- Describe your methodology and/or data
- Write when you look at the third-person present tense
- Review and revise the abstract before you submit your article for review
- Revise the abstract every right time you revise your article
Things you ought not to do:
- Write the abstract BEFORE the article
- Construct an ambiguous and elaborate title
- Provide general facts – make sure to focus on the core discussions/findings
- Write when you help writing a essay for college look at the first person
- Forget to proof-read for typos
- Review the entire literature
- Write when you look at the past or future tense
- Employ undefined abbreviations or acronyms
- Include citations or references
- Use language that is overly technical
- Use phraseology that is speculative
Illustration of a strong abstract:
“States at War: Confronting Conflict in Africa”
In the early 1990s, democratization dominated discourse on African politics. However fraught with contradictions, processes of political liberalization held out hope for more responsive, accountable government—and some African countries achieved gains that are impressive. But in many components of the continent the outlook at the beginning of the century that is twenty-first decidedly more somber. A rise in violence and war has had consequences that are devastating people and their communities. Newbury examines several ways to confronting these conflicts and highlights three lessons that emerge. In some situations, international involvement is important to finish a war, and carrying this out successfully requires enormous resources. But external assistance cannot follow a single template; it must be adapted to different local dynamics and coordinated with efforts of peace-builders within. Newbury argues that greater support is necessary for efforts to alleviate the problems that spawn wars and violence.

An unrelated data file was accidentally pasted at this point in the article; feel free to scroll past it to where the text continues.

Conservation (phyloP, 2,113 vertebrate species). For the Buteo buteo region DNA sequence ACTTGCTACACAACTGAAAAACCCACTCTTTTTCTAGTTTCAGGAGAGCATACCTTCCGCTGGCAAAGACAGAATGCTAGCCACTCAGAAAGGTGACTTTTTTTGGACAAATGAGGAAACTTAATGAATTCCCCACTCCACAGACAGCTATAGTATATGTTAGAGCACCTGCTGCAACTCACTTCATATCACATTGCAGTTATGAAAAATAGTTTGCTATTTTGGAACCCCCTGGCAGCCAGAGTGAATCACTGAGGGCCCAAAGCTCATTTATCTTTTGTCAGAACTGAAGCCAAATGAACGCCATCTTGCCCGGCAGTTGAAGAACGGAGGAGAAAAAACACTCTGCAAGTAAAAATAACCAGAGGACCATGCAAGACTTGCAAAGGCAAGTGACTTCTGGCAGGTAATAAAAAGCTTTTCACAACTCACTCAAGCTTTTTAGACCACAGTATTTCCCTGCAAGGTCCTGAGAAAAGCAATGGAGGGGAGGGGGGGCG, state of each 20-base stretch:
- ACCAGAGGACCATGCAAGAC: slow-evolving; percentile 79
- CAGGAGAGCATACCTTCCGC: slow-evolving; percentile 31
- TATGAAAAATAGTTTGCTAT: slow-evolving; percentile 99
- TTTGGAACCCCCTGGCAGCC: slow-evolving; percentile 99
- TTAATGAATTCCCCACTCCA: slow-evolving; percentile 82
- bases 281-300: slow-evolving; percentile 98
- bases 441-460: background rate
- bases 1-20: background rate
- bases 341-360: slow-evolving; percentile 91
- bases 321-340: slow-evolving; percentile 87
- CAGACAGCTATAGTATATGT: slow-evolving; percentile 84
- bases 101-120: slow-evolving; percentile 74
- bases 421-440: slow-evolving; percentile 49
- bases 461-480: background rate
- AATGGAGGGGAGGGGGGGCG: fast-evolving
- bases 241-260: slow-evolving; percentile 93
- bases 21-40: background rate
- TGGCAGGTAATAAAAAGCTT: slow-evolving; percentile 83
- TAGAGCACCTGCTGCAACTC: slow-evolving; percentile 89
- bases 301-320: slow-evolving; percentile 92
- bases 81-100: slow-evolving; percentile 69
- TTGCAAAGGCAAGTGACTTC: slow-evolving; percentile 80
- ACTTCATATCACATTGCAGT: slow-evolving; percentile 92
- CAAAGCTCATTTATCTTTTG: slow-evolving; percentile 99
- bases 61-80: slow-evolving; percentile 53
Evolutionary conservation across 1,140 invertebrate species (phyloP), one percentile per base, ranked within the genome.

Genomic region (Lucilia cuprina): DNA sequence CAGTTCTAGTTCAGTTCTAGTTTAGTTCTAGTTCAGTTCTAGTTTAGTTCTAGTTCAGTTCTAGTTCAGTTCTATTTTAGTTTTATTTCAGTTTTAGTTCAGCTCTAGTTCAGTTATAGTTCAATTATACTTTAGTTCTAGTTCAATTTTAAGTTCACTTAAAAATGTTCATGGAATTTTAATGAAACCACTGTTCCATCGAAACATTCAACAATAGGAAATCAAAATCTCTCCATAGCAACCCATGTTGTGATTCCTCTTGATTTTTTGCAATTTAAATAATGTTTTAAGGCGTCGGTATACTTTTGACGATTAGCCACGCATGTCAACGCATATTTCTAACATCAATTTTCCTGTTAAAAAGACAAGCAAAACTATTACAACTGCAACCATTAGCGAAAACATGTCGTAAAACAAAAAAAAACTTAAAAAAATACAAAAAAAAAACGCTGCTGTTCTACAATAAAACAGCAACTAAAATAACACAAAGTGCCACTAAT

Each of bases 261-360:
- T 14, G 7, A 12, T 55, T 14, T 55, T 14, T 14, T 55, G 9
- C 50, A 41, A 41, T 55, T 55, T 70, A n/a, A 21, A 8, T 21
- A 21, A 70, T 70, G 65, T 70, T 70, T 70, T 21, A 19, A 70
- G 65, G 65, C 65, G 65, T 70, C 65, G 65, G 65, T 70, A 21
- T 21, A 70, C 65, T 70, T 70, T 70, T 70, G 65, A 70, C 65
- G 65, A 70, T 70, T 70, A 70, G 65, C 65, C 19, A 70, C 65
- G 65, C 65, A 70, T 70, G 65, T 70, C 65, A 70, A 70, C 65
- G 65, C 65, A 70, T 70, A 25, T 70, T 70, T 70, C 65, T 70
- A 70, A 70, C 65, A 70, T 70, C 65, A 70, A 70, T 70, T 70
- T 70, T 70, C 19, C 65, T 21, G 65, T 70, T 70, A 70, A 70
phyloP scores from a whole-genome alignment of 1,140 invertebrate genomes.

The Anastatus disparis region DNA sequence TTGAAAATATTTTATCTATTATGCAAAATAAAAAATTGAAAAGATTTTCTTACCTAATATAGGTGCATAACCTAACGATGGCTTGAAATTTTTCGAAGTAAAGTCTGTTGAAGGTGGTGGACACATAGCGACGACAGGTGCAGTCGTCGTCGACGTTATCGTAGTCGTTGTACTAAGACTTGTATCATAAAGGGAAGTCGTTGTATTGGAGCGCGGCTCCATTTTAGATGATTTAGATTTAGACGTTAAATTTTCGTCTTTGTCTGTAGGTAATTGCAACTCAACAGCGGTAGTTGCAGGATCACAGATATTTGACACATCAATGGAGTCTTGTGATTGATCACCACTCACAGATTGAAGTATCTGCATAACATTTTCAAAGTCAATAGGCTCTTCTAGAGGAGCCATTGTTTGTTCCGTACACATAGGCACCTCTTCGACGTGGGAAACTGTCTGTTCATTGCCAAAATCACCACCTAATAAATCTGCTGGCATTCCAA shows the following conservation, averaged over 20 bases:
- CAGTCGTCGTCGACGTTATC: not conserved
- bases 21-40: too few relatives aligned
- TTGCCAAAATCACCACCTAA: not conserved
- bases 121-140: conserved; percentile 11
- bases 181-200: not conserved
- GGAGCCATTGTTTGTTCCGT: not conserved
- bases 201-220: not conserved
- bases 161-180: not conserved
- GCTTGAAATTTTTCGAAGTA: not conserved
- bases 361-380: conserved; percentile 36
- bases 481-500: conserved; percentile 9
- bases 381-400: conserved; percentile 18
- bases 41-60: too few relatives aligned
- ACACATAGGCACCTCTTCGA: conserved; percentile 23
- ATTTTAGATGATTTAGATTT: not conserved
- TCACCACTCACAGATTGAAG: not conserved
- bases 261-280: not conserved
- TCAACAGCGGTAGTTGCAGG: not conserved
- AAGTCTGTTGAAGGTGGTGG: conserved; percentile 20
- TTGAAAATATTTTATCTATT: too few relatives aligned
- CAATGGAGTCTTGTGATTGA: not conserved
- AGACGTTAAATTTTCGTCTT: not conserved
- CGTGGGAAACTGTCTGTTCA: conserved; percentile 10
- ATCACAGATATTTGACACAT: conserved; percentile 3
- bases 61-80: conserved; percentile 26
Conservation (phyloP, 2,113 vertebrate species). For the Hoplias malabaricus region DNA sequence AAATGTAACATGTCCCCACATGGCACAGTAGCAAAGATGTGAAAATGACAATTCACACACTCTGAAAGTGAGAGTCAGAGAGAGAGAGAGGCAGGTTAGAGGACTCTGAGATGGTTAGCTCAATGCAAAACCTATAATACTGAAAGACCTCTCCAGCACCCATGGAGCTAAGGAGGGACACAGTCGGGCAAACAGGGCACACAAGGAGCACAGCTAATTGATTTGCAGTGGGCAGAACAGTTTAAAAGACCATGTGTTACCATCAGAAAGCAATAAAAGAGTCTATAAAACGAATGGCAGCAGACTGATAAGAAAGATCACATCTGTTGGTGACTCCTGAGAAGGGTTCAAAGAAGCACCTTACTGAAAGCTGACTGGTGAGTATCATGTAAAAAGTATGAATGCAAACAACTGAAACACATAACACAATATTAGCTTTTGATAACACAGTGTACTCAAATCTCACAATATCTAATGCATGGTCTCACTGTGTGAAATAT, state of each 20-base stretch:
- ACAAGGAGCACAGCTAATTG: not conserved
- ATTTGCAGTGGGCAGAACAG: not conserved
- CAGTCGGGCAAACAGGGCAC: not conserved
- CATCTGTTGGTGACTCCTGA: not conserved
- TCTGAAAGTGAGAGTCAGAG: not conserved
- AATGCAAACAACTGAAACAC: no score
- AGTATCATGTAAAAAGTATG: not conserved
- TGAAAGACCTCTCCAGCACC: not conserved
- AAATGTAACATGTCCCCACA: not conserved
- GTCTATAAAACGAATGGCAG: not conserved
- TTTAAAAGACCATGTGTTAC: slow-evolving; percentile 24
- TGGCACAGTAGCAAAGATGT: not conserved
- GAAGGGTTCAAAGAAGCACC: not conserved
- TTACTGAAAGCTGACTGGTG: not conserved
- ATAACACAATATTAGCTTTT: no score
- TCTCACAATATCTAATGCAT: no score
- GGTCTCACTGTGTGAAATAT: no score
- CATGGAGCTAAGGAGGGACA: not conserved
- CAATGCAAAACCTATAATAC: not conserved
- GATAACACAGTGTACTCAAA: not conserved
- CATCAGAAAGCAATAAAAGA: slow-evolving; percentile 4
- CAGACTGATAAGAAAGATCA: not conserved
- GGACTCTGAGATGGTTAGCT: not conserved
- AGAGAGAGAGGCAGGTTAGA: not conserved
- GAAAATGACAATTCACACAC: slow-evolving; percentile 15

Illustration of a weak abstract:
“Conflict and Chaos: Understanding War, Rethinking Violence”
This short article argues that in the early 1990s democratization dominated African political discourse. I explore the processes of political liberalization and just how they were fraught with contradictions, even though they held out a cure for more responsive, accountable government. I identify some African countries that achieved gains that are impressive. But it has been argued by other scholars (Schmidt 2007; Jones 2005; Asante 1996) that the outlook at the start of the century that is twenty-first be decidedly more somber. A rise in violence and war has had overdetermining ramifications broadly. I shall examine approaches that are several confronting these conflicts and I will highlight three lessons that emerge. In a few situations, international involvement could be important to end a war, and achieving this successfully may require enormous resources. But assistance that is external follow an individual template; it should be adapted to various local dynamics and coordinated with efforts of peace-builders within. The author cites various data to argue that greater support will become necessary for efforts to alleviate the conditions that spawn wars and violence.